Among the current top priorities at the Council for Public Relations Firms (CPRF) is helping firms make a way through the world digital and social media, says Andy Polansky, president of Weber Shandwick and chairman of the organization.
Calling social media “a real growth driver for agencies,” Polansky said, “The budgets associated with public relations programs are seemingly getting larger. If you think about marketing spend from a historical perspective, there was a lot of money flowing to advertising and the various other disciplines. I think now there’s more of a jump-ball mentality; whoever brings the best ideas is going to win the day.” An October 27 event with guests Robert Gibbs, former Obama press secretary, and Mashable founder Pete Cashmore, will dig into these social media topics even further.
We had the chance to sit down with Polansky recently to discuss the industry issues that the Council is tackling, and business at his own firm. The Council’s members include more than 100 PR firms of all shapes and sizes. Talent and diversity was another important issue on CPRF list.
The Council has partnered with PRWeek (which is at the forefront of diversity issues, as we all know) for the Diversity Distinction in PR Awards, which will recognize those who promote diversity across the industry. Nominations are being accepted and winners will be announced in December. The Council also has other workshops and programs to address this issue.
Finally, measurement, analytics, and procurement are critical topics, especially as budgets continue to grow and procurement pros get more involved.
“We don’t at all see procurement as the enemy,” said Polansky. “We want to be sure that we engage with that community, we help educate them on the services we provide, and understand better their perspective.” He said the organization is having ongoing talks with senior procurement execs at major corporations, and there’s a whitepaper in process. (You can check out this Q&A from earlier this year in the meantime.)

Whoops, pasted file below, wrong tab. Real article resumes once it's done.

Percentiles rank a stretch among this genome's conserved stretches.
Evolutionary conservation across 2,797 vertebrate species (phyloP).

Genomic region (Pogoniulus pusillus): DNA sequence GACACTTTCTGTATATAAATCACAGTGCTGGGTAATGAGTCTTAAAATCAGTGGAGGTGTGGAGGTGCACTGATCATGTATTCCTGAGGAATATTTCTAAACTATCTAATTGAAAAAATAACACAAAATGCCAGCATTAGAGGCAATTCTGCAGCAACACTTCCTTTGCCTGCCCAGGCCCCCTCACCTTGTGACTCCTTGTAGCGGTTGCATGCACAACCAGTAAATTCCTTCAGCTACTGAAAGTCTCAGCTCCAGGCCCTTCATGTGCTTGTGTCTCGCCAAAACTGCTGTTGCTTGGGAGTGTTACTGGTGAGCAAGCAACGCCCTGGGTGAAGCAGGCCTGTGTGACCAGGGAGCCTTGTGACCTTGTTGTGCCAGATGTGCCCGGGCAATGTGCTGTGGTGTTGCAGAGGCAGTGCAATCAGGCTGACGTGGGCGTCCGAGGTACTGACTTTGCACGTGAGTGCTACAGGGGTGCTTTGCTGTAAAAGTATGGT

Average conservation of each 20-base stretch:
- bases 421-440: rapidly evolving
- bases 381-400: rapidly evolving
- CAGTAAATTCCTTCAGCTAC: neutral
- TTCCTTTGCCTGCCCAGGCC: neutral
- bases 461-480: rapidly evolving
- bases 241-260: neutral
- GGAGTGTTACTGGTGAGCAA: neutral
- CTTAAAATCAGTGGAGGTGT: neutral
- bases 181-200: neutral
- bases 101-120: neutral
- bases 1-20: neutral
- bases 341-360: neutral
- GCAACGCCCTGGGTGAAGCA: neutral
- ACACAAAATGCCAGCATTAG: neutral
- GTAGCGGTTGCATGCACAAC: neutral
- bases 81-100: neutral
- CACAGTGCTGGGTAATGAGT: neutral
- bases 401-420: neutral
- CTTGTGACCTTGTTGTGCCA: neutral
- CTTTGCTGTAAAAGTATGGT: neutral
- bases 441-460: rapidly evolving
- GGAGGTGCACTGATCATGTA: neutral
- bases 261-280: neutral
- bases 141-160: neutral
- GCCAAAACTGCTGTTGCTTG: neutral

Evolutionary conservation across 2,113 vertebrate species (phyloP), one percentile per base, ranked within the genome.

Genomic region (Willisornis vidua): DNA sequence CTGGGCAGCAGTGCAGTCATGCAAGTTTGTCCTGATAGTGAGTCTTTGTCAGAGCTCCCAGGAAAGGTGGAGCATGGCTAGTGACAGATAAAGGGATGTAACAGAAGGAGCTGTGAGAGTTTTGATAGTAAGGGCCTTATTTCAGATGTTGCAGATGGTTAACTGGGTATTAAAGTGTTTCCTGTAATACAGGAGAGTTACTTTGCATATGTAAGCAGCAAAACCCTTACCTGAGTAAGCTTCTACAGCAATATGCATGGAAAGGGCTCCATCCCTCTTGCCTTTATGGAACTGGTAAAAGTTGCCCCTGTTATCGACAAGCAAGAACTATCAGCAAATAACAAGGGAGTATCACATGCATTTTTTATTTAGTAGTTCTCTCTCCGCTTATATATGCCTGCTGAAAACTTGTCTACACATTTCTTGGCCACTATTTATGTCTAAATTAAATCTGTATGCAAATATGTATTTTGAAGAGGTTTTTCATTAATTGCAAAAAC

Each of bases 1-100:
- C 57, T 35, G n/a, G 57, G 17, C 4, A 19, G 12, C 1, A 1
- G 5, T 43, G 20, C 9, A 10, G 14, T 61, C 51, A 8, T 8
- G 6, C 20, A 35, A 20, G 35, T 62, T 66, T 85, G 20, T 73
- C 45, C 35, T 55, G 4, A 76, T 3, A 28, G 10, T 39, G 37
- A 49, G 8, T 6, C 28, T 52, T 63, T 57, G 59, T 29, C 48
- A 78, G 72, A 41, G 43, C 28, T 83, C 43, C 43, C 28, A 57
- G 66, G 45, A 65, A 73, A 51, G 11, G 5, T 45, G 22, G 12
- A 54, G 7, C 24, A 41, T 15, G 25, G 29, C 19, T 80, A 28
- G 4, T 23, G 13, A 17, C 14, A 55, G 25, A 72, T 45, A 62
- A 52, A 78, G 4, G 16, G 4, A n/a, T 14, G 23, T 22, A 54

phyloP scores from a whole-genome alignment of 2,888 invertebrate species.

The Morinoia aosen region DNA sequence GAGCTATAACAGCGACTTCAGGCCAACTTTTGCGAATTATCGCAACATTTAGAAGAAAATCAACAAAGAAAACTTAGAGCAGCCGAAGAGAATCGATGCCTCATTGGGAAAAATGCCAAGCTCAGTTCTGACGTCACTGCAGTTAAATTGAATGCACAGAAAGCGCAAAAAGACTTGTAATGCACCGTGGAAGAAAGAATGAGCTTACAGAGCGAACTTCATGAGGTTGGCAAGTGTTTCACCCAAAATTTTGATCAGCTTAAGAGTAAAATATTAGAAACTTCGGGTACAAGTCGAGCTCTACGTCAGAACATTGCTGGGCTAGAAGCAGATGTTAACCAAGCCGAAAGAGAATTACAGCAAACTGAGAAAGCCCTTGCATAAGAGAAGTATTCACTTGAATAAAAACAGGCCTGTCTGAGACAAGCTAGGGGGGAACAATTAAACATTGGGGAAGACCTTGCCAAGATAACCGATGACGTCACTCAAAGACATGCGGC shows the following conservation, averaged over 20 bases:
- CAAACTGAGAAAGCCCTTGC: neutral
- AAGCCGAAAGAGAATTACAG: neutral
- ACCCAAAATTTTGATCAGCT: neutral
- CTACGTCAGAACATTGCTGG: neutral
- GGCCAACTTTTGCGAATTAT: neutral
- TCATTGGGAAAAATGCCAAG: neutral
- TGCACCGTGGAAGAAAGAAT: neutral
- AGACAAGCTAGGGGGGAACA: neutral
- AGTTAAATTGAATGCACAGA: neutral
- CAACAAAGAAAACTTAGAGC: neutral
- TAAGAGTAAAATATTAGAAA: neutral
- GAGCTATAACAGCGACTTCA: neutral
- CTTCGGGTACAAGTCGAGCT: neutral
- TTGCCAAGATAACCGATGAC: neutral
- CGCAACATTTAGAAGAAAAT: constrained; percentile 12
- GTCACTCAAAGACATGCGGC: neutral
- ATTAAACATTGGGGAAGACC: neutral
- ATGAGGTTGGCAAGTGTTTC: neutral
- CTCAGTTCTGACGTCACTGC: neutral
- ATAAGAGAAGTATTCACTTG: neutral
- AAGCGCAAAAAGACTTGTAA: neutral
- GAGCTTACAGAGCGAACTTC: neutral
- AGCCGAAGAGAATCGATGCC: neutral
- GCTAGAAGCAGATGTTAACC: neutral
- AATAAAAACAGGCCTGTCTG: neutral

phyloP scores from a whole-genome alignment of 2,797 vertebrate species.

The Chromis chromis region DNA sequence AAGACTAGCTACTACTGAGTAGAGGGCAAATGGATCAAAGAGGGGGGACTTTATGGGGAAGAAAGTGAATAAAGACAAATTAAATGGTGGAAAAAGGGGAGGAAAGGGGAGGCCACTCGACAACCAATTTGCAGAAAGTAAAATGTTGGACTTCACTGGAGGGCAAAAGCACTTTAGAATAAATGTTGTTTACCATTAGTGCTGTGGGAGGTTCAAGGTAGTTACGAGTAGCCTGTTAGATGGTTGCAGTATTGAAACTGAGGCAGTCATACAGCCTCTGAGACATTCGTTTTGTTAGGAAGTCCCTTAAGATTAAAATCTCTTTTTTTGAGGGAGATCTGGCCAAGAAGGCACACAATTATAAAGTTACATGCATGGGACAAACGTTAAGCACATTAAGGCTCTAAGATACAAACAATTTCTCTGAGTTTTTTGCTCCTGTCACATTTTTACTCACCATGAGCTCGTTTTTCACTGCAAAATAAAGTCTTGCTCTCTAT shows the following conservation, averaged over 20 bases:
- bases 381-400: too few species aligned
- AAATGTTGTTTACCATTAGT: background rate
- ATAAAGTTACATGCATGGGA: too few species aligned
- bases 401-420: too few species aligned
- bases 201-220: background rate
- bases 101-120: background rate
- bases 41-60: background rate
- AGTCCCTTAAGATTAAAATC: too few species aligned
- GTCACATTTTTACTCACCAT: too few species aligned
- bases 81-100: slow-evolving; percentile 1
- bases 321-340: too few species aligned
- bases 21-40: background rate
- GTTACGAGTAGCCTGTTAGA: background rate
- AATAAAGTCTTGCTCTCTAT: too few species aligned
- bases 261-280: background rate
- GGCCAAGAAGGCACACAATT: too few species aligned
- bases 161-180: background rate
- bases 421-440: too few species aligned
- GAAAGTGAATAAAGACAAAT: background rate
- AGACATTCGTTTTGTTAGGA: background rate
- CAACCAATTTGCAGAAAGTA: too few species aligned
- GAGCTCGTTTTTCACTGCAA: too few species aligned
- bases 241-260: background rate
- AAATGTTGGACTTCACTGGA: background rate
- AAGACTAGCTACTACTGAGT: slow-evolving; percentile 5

“Measurement and ROI will increasingly become center stage in how firm performance is assessed,” he added. To that end, Polansky said there needs to be a common standard beyond the Barcelona Principles and “expand on what’s contained in” those Principles.
“Firms will continue to have their own proprietary approaches. But when there are no common standards, it can create confusion in the market. If we have common standards that resonated with the client and procurement communities, then I believe it would bring more money into the profession. We would have the data to support our proposition,” he said.
Turning specifically to Weber Shandwick, Polansky emphasized the growth the firm has experienced; organic growth, growth in areas like public and consumer health, corporate, and tech, and growth in certain regions, including Asia and Europe.
“Another factor that is fueling our growth is cross-practice [activity],” he added. “We’re seeing more and more how issues and marketing are becoming intertwined and that is creating more opportunity for us.” As an example, Polansky says working with food companies can include work in areas of consumer as well as public policy.
“I’m pretty bullish about the business for the rest of this year and beyond,” he said.
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